There must have also been an autumnal factor in the choice of the Nebula and Hugo voters. Simak, born in 1904, was by some way the oldest ever recipient of either award at the time, born six years before the previous record-holder, Fritz Leiber, who had won both awards with "Catch That Zeppelin" five years earlier. (Simak's record stood for two decades until the recent [in 2006] surge of affection for Jack Williamson.) "Grotto of the Dancing Deer" was his second last published short story. He had already been made a Grand Master (the third, after Heinlein and Williamson). It also can't have done any harm that he was the Guest of Honour at the Worldcon where the Hugo was awarded.
But basically this is a good story - probably my favourite of the joint winners in the Short Story category after Connie Willis' "Even the Queen" - which doesn't seem to have had a lot of competition (I haven't read any of the other nominated stories, but none has had much reprint history, which is often a good indicator, and the Hugo voting was pretty one-sided), and which happened fortunately also to be by a popular author in his last years as a writer. Not perhaps a classic, but certainly a gem.
(Small note on the story's title: As originally published in Analog it appears to have been "Grotto of the Dancing Deer", and that title seems to have then been used by all the early collections. But The Best of the Nebulas firmly uses "The Grotto of the Dancing Deer", which appears also to be the case for the two Simak collections, The Marathon Photograph and Over the River and Through the Woods, and for the Jack Dann/Gardner Dozois anthology Immortals. However in its latest publication, The SFWA Grand Masters, Volume 1 ed. Frederik Pohl (1999), the definite article is once more absent. I assume that Simak himself preferred to have it in, but since it seems to have won Hugo and Nebula without, I'll continue referring to the story as "Grotto of the Dancing Deer" here.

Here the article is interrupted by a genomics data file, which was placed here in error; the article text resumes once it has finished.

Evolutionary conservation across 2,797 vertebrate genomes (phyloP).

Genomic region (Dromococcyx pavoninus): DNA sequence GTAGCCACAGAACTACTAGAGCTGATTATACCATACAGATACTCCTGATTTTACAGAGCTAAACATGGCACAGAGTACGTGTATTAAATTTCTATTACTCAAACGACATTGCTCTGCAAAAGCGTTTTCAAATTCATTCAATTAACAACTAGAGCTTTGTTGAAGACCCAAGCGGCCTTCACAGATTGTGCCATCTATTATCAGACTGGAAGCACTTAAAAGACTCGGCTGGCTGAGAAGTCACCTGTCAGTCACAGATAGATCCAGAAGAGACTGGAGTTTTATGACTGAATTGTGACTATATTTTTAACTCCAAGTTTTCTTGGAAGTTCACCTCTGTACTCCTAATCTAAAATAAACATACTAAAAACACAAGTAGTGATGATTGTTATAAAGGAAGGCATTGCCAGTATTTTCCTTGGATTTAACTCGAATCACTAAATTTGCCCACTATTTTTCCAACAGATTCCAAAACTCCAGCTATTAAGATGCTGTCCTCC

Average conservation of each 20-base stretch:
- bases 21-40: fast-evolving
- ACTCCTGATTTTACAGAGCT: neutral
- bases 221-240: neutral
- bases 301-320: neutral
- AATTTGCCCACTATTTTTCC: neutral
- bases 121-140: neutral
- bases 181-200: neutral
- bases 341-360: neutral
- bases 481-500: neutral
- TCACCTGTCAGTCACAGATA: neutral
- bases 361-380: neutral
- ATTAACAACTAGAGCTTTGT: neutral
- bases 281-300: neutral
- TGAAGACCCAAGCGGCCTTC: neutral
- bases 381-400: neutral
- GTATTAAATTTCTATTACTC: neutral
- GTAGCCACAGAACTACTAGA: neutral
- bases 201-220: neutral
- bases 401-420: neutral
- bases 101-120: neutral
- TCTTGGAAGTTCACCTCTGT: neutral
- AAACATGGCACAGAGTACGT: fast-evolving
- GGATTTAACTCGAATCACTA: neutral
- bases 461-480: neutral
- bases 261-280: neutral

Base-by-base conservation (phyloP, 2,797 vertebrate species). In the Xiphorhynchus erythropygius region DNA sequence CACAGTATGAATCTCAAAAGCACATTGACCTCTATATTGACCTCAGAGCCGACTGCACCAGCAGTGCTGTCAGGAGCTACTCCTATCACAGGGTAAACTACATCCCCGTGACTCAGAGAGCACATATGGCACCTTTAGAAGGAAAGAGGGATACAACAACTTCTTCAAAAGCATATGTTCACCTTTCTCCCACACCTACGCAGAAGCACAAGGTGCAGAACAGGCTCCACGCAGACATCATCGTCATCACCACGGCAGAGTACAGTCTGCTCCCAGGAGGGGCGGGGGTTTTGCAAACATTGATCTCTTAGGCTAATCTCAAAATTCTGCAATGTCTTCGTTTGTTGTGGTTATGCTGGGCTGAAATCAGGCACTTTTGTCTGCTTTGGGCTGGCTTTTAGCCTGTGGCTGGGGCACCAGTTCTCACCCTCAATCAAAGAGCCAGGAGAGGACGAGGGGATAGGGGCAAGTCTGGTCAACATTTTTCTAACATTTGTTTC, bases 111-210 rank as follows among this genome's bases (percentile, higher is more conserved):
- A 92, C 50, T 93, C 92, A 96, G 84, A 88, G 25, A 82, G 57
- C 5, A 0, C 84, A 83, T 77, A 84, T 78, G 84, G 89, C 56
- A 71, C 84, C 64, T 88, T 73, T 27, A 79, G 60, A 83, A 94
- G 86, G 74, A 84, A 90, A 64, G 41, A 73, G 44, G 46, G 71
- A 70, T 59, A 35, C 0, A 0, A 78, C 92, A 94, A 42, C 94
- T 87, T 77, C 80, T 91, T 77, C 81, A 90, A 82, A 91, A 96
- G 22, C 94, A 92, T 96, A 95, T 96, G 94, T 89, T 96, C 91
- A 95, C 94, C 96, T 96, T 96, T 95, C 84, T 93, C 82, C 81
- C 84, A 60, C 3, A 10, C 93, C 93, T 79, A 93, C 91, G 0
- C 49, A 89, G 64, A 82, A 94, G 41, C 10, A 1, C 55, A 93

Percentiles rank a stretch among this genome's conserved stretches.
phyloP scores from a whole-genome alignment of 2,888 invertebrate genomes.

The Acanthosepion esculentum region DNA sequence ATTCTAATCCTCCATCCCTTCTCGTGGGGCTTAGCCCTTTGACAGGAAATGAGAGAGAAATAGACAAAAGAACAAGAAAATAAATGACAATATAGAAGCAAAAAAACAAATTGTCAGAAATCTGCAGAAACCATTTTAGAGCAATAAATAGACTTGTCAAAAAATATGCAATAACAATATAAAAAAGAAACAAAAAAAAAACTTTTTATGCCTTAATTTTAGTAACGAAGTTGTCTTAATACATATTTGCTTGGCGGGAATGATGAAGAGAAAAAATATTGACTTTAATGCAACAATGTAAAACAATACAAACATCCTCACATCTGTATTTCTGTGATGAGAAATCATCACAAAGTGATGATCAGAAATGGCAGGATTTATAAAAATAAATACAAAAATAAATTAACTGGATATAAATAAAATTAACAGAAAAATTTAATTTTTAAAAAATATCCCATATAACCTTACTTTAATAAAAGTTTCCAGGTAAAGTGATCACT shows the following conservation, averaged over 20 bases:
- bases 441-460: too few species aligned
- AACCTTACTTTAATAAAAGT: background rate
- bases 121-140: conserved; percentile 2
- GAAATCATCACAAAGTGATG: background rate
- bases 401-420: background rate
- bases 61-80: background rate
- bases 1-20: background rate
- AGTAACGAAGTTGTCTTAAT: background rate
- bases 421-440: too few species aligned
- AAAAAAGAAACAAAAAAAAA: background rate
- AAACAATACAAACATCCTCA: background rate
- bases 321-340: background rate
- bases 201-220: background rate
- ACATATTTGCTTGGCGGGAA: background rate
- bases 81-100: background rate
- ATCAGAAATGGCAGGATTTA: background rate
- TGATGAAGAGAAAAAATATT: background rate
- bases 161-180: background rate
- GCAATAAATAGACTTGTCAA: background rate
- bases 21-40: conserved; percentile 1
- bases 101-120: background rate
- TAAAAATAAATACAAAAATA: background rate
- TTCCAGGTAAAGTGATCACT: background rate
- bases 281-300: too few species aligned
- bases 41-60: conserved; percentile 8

"Grotto of the Dancing Deer" won both Hugo and Nebula for Short Story in 1981. No other story was on both final ballots. It was a year when there was unusually little crossover between the two sets of awards. Best Novel went to The Snow Queen (Hugo) and Timescape (Nebula), each of which I would have thoguht more likely to win the other award rather than the one they did win. Best Novella went to “Lost Dorsai”, by Gordon R. Dickson (Hugo) and “Unicorn Tapestry”, by Suzy McKee Charnas (Nebula). Best Novelette went to “The Cloak and the Staff”, also by Gordon R. Dickson (Hugo) and “The Ugly Chickens”, by Howard Waldrop (Nebula), this last also being about unexpected historical survivors alive in the present day. The Hugo for best Dramatic Presentation went to The Empire Strikes Back.
Next in this sequence is another shorter piece that was the only joint winner in its year, “The Saturn Game”, by Poul Anderson. My memory is that I did not like it as much.
This is a much reprinted story, most recently in the fourth volume of Simak's collected fiction, appropriately titled Grotto of the Dancing Deer and Other Stories. I also have it in a couple of other places, notably Bova's Best of the Nebulas collection.